Al: …just stare at you. You start a little conversation with them, and they’re just silent as a door post, and you just keep going and going…
Lloyd: At some point, do you just get sick of the day, and making shoes, and what you’ve gone through…
Al: Not really, I think anybody finds it a little frustrating getting the same questions over and over and over again; but the trick is to…you’re giving the same answer over and over again, by the way, but vary the answers just enough that it keeps you fresh. And most folks, they don’t seem like they notice that you’ve answered that same question 400 times that hour. You try to keep it fresh…
Lloyd: You said the five most common questions, and then the second five most common questions…what are the five most common questions?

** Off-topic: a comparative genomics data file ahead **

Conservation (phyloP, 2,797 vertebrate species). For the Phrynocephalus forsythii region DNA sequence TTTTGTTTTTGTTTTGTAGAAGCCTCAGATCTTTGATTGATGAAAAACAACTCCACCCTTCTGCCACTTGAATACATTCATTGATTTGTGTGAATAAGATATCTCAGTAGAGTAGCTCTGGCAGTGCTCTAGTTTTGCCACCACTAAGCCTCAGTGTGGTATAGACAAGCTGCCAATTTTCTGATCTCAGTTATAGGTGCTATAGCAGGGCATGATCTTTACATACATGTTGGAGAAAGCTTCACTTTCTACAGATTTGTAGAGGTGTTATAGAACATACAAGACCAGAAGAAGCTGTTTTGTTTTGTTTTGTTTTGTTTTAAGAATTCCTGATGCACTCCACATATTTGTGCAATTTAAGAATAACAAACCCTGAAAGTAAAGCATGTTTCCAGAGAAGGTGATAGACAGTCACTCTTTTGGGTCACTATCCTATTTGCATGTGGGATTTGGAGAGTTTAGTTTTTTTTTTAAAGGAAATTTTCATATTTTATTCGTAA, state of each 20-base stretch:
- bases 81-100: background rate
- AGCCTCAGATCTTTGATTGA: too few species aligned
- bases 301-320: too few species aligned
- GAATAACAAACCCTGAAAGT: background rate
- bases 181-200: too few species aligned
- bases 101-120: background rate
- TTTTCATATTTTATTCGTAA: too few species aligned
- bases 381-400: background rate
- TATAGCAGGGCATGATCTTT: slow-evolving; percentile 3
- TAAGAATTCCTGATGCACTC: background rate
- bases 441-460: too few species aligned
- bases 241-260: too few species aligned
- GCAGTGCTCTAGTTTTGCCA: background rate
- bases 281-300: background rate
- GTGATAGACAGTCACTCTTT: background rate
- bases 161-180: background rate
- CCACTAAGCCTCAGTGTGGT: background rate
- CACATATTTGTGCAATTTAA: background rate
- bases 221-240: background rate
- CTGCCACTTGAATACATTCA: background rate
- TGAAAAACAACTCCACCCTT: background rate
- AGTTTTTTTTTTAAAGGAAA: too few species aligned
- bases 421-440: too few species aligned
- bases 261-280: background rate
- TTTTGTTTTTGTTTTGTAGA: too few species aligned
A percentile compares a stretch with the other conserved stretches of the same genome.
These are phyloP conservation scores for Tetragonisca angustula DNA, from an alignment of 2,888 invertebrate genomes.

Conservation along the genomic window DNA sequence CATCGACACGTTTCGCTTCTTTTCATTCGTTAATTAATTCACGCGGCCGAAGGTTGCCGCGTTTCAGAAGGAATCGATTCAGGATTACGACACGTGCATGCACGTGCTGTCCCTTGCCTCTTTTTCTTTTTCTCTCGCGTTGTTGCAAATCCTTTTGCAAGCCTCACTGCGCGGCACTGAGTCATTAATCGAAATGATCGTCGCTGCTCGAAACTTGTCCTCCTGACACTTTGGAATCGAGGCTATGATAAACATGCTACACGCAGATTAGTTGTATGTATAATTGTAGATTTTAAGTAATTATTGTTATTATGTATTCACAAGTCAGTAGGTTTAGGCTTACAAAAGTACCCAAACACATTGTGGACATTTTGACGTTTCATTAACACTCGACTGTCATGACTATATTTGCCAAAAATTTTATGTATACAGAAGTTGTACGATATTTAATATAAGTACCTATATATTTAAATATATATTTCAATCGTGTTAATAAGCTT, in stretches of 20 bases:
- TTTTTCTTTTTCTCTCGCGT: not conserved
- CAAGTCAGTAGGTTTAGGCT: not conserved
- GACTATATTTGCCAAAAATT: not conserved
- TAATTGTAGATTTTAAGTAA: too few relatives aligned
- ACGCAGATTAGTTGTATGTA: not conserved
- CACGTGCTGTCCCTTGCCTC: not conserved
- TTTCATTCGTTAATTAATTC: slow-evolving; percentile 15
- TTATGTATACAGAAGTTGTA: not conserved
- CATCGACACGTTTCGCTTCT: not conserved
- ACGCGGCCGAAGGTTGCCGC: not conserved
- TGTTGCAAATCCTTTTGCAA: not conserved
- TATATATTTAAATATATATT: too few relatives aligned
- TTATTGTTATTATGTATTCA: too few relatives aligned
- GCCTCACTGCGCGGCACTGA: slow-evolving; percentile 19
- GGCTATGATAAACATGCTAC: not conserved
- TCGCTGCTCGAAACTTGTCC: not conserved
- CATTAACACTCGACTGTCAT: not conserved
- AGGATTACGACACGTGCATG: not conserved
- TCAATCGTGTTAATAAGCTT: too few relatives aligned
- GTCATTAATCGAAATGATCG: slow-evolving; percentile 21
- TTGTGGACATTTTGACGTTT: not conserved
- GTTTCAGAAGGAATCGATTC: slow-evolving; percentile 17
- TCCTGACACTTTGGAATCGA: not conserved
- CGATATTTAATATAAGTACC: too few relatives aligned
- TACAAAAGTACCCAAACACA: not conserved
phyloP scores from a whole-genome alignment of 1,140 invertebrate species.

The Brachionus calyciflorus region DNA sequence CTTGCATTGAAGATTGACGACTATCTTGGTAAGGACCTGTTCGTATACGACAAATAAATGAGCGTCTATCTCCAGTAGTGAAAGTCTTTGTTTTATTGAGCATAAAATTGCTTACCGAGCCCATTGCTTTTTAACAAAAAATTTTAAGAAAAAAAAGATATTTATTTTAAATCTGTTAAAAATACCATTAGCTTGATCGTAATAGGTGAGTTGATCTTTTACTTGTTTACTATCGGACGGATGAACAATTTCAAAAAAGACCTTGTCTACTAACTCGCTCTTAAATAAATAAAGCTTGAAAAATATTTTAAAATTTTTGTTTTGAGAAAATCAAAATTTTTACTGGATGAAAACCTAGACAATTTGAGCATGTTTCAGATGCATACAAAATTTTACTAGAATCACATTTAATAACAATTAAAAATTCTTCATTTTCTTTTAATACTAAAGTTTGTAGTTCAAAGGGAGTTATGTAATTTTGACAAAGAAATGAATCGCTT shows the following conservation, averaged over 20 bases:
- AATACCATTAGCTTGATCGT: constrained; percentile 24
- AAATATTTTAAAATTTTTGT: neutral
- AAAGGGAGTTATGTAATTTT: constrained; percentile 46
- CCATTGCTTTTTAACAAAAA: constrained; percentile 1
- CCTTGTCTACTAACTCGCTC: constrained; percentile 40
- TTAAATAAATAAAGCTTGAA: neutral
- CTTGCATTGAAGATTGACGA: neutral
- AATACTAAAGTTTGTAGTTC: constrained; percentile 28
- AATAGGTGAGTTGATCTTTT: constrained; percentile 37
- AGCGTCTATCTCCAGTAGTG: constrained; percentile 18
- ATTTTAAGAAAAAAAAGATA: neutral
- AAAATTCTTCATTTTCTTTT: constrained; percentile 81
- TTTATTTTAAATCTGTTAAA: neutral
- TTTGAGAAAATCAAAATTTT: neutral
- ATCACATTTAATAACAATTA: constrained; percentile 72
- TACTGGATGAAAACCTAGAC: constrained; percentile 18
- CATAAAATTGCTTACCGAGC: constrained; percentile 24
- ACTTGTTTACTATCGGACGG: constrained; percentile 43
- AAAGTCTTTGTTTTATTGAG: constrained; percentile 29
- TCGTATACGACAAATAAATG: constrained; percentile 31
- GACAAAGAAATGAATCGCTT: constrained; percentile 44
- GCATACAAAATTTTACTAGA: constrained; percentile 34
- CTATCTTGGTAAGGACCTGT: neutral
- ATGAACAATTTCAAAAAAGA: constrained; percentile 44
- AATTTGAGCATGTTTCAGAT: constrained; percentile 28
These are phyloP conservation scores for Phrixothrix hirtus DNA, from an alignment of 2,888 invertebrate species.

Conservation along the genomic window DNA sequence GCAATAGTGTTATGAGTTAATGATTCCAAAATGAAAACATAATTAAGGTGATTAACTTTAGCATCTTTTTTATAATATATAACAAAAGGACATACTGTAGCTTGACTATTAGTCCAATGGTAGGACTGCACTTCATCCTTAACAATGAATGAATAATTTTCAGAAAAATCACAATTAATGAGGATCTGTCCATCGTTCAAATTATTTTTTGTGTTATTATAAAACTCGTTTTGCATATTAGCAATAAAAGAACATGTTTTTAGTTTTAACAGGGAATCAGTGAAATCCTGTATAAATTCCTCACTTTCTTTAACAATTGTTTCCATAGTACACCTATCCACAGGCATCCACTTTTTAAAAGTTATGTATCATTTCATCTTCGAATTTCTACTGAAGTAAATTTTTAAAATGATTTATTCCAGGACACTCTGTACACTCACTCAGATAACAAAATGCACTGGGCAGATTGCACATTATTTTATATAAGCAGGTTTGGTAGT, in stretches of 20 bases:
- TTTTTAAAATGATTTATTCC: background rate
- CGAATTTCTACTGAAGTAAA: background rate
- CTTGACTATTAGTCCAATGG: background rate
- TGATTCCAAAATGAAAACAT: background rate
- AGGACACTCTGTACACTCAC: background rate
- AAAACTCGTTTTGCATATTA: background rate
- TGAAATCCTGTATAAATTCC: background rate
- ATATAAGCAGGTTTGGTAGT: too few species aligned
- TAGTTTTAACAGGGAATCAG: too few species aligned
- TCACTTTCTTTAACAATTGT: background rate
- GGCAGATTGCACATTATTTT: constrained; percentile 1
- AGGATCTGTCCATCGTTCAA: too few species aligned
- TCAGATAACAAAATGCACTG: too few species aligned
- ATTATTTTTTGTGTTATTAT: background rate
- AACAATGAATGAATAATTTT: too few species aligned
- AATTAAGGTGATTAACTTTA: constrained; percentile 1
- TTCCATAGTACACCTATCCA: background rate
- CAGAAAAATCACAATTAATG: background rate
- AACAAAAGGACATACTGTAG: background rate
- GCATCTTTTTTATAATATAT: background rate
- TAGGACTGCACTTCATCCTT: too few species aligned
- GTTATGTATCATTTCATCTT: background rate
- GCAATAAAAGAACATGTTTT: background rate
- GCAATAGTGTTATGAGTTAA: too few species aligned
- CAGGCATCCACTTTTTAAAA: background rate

Al: How long does it take to make a pair, how much do they cost, how long do they last, and what do you do with the ones you make here? Those are the first most common questions.
Lloyd: Okay, second most…
Al: Well, you might find this hard to believe, but is that a real fire? What’s the wood for? Do you ever cut yourself or hurt yourself? And, is this a real job, or are you just a volunteer? I mean, are you a professional, or are you just here putting on a show?
Lloyd: Well, that…actually, that’s not a bad question.
Al: No, it’s pretty logical, come to think of it.
Lloyd: But what is the fire for?
Al: Heat. To keep us warm.
Lloyd: Oh, okay, and therefore the wood is for the fire.
Lloyd: And, on hurting yourself, or cutting yourself?
Al: Every once in a while, but not any worse than carving up vegetables in the kitchen.
Lloyd: And you manage to stay fresh through a whole day?
Al: You do your best.Lloyd: That’s Colonial Williamsburg: Past & Present. Check history.org often. We’ll post more for you to download and hear.